You should always have two hands on the steering wheel.
Many of us have been known to use one hand to steer while using the other to chat on a cellphone, adjust the radio, or eat a burger. And trust me, your teen has seen you do this.
So use proper steering as the first (of potentially many) instances where you confess to your teen that some of your driving habits arent quite up to snuff.
Explain that you want them to learn proper driving habits because youre concerned about their safety and that youll try to shore up your bad habits as well. A little honesty never hurt anybody.
While driving, your hands should rest comfortably at 10 and 2 on the wheel (or thereabouts depending on what is comfortable). If you need to make a turn, you can use one of the following methods. Keep in mind that regular driving requires using multiple methods, depending on the situation.
As the name suggests, your hands are going to cross each other while turning the wheel.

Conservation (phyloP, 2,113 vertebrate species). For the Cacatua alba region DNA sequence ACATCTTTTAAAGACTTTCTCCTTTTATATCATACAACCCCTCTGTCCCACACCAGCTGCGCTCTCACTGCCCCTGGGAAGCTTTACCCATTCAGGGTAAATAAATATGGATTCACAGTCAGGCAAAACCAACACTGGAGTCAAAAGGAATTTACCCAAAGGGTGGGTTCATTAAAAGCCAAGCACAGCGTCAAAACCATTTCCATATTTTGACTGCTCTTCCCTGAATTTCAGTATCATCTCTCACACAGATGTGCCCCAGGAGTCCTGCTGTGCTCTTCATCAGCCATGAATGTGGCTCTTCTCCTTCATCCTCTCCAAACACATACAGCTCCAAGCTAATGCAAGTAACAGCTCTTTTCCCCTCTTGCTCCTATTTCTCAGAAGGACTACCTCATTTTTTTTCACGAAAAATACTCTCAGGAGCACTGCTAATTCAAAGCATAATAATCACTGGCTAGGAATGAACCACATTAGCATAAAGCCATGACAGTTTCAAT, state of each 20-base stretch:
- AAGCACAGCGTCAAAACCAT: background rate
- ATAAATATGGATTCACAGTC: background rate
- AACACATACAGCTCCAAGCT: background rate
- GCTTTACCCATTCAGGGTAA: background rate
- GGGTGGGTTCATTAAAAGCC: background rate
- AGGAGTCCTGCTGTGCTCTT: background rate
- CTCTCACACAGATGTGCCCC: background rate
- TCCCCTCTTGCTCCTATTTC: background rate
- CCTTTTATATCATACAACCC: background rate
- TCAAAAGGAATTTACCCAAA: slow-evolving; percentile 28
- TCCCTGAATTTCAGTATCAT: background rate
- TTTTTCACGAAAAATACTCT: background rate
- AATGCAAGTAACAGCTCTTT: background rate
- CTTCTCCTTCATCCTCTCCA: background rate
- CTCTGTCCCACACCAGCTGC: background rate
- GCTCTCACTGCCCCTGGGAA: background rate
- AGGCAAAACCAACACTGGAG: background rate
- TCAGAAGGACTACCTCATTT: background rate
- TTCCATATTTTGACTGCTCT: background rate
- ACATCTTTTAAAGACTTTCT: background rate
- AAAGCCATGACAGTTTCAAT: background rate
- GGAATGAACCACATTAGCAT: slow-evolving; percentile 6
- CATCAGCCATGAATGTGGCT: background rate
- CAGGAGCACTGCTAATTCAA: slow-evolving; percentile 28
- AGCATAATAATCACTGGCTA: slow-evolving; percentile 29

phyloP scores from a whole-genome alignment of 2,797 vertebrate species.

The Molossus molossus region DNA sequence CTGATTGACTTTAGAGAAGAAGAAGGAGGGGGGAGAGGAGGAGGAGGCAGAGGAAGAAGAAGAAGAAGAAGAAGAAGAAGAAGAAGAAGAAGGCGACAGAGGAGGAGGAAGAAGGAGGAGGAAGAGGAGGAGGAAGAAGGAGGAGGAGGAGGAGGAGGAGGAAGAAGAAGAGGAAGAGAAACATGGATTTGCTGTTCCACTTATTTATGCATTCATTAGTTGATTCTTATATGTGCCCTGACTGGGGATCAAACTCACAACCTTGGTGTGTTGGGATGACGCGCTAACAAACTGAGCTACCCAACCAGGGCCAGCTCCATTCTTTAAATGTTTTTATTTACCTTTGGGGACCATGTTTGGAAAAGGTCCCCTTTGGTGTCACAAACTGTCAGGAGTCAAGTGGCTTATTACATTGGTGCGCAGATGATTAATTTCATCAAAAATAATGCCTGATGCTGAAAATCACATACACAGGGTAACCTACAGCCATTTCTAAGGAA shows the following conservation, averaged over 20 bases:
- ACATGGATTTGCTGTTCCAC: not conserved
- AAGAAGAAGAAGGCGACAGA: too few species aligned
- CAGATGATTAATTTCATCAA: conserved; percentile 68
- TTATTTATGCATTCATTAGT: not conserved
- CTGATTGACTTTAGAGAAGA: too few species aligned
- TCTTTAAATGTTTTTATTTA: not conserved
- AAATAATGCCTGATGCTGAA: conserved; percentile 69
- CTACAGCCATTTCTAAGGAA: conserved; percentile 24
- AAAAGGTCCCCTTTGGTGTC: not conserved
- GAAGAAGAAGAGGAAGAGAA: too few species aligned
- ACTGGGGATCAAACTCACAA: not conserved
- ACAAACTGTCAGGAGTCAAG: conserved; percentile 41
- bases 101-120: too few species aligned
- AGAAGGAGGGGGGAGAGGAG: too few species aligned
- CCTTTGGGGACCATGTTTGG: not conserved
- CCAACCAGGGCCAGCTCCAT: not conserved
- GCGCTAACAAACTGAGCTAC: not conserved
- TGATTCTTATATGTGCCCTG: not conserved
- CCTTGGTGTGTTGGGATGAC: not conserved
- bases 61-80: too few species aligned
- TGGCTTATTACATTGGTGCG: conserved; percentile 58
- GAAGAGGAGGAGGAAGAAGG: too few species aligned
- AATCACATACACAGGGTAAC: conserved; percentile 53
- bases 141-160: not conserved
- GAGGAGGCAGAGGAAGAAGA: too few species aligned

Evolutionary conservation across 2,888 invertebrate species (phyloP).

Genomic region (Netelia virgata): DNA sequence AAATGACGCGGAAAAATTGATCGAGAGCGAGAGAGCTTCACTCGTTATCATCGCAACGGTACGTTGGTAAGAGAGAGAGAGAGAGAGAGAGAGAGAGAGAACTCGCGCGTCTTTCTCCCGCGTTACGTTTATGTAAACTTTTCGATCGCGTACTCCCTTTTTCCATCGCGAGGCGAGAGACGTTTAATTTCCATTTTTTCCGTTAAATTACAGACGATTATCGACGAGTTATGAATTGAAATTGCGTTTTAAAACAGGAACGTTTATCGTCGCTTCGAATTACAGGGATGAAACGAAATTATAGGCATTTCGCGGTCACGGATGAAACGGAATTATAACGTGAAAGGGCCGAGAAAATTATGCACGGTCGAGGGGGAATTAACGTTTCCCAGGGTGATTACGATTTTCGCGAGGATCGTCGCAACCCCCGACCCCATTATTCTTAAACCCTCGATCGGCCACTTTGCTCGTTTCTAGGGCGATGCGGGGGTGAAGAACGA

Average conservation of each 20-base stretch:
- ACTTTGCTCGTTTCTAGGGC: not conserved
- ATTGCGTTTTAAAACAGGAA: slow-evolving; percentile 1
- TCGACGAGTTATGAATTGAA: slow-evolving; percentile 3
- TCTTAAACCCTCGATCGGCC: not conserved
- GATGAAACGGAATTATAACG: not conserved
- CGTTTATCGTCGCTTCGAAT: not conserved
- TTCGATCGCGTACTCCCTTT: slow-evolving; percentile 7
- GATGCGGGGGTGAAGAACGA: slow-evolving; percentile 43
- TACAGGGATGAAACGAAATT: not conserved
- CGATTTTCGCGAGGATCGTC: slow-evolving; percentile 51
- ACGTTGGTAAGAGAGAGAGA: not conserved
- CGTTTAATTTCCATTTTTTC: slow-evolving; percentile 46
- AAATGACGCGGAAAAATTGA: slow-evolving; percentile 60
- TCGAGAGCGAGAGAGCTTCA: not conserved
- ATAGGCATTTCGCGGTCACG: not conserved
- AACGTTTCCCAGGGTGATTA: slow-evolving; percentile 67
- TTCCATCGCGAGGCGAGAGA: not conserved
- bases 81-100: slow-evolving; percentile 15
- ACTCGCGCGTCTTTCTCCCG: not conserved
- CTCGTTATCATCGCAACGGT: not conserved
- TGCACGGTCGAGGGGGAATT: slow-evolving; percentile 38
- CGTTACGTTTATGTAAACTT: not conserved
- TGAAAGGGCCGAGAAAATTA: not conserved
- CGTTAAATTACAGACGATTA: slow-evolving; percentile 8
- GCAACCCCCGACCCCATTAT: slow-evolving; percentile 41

If making a right turn:
The hand-over-hand method turns the wheel a great distance in a relatively short period of time. Therefore, this method is typically used when making sharp turns (such as a U-turn) and when driving at slow speeds. When driving slowly, more steering input is required to turn your vehicle.
While this method is popular, it isnt as safe as the hand-to-hand method. In fact, some countries have outlawed hand-over-hand steering. It also exposes you to additional risk of injury to arms, hands, and face if the airbag deploys.
With the hand-to-hand (sometimes known as as the pull-push-slide) steering method, your hands do not cross each other.
Each hand remains on its respective side of the wheel.
When turning left:
Turning right is performed by starting with your right hand.
The hand-to-hand method works well for highway driving where minimal steering input is required. Many people like this steering method, because both hands are usually even with each other and they never leave the wheel (as with the hand-over-hand method).
We debated even mentioning this steering method because, well, it has pretty limited use. As the name suggest, your hands stay fixed at 10 and 2. You then turn your arms about 15-20 degrees (yes, your hands will move, but not relative to their starting position on the wheel). Obviously, this doesnt produce much steering input, so it is typically reserved for high-speed driving. Race car drivers use this steering method.
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